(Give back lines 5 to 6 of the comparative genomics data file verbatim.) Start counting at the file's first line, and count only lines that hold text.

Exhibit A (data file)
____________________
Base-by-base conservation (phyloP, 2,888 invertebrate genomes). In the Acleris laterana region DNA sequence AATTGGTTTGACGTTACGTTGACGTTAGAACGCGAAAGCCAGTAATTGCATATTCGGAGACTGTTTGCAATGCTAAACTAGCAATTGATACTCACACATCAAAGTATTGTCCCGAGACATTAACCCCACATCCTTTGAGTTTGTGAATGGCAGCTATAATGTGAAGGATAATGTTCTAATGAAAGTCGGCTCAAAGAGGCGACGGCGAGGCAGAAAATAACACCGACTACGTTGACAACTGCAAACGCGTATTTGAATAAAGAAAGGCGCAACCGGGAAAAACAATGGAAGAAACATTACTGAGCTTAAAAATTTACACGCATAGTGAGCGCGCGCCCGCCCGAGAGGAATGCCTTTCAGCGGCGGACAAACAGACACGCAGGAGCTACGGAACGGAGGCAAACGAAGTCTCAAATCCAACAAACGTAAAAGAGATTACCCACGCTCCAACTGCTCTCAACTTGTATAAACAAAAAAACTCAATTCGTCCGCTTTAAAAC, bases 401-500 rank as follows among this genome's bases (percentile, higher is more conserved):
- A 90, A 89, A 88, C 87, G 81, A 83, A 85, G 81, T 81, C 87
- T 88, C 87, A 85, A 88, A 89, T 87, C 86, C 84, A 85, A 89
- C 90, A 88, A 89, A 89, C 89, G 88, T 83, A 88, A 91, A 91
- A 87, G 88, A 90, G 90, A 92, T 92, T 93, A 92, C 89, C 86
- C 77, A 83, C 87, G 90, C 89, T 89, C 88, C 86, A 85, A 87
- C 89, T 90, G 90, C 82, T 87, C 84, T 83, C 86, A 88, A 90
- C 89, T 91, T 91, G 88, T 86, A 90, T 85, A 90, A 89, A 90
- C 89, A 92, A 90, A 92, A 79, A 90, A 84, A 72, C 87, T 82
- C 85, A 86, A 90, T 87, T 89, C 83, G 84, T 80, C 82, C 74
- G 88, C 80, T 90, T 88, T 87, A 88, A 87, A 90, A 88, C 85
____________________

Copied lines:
- A 87, G 88, A 90, G 90, A 92, T 92, T 93, A 92, C 89, C 86
- C 77, A 83, C 87, G 90, C 89, T 89, C 88, C 86, A 85, A 87